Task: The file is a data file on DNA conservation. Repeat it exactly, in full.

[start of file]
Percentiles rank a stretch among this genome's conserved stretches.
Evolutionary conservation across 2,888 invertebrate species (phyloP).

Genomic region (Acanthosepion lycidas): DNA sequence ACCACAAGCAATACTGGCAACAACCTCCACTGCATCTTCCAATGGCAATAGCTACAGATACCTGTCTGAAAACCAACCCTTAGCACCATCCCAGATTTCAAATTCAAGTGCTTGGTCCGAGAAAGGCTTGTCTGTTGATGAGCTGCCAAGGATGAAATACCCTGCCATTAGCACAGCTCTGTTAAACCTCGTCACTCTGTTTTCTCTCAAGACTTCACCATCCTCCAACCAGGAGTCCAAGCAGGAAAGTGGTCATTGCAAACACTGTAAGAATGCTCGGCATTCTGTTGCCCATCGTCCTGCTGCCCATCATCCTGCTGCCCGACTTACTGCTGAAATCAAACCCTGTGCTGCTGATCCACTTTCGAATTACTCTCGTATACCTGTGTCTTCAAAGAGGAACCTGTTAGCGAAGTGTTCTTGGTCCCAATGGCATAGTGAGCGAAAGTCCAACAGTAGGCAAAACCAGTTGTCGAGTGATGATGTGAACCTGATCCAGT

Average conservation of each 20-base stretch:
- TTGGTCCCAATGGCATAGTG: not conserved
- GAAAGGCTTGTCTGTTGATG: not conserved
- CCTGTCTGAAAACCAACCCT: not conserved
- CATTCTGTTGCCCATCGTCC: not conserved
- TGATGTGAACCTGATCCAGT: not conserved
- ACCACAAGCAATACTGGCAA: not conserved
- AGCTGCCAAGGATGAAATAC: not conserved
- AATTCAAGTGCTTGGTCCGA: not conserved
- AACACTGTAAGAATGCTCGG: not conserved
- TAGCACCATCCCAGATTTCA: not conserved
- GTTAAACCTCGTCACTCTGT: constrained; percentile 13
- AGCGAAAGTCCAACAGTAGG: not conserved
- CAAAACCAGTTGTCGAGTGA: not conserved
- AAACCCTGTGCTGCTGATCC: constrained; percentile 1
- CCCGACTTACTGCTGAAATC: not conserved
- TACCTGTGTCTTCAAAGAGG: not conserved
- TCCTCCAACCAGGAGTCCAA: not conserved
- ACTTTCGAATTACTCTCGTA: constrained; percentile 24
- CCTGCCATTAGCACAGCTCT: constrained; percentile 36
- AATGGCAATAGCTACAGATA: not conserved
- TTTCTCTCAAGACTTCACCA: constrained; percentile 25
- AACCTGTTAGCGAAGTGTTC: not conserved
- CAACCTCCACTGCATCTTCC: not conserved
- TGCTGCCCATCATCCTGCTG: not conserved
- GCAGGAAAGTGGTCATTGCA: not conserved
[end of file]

Percentiles rank a stretch among this genome's conserved stretches.
Evolutionary conservation across 2,888 invertebrate species (phyloP).

Genomic region (Acanthosepion lycidas): DNA sequence ACCACAAGCAATACTGGCAACAACCTCCACTGCATCTTCCAATGGCAATAGCTACAGATACCTGTCTGAAAACCAACCCTTAGCACCATCCCAGATTTCAAATTCAAGTGCTTGGTCCGAGAAAGGCTTGTCTGTTGATGAGCTGCCAAGGATGAAATACCCTGCCATTAGCACAGCTCTGTTAAACCTCGTCACTCTGTTTTCTCTCAAGACTTCACCATCCTCCAACCAGGAGTCCAAGCAGGAAAGTGGTCATTGCAAACACTGTAAGAATGCTCGGCATTCTGTTGCCCATCGTCCTGCTGCCCATCATCCTGCTGCCCGACTTACTGCTGAAATCAAACCCTGTGCTGCTGATCCACTTTCGAATTACTCTCGTATACCTGTGTCTTCAAAGAGGAACCTGTTAGCGAAGTGTTCTTGGTCCCAATGGCATAGTGAGCGAAAGTCCAACAGTAGGCAAAACCAGTTGTCGAGTGATGATGTGAACCTGATCCAGT

Average conservation of each 20-base stretch:
- TTGGTCCCAATGGCATAGTG: not conserved
- GAAAGGCTTGTCTGTTGATG: not conserved
- CCTGTCTGAAAACCAACCCT: not conserved
- CATTCTGTTGCCCATCGTCC: not conserved
- TGATGTGAACCTGATCCAGT: not conserved
- ACCACAAGCAATACTGGCAA: not conserved
- AGCTGCCAAGGATGAAATAC: not conserved
- AATTCAAGTGCTTGGTCCGA: not conserved
- AACACTGTAAGAATGCTCGG: not conserved
- TAGCACCATCCCAGATTTCA: not conserved
- GTTAAACCTCGTCACTCTGT: constrained; percentile 13
- AGCGAAAGTCCAACAGTAGG: not conserved
- CAAAACCAGTTGTCGAGTGA: not conserved
- AAACCCTGTGCTGCTGATCC: constrained; percentile 1
- CCCGACTTACTGCTGAAATC: not conserved
- TACCTGTGTCTTCAAAGAGG: not conserved
- TCCTCCAACCAGGAGTCCAA: not conserved
- ACTTTCGAATTACTCTCGTA: constrained; percentile 24
- CCTGCCATTAGCACAGCTCT: constrained; percentile 36
- AATGGCAATAGCTACAGATA: not conserved
- TTTCTCTCAAGACTTCACCA: constrained; percentile 25
- AACCTGTTAGCGAAGTGTTC: not conserved
- CAACCTCCACTGCATCTTCC: not conserved
- TGCTGCCCATCATCCTGCTG: not conserved
- GCAGGAAAGTGGTCATTGCA: not conserved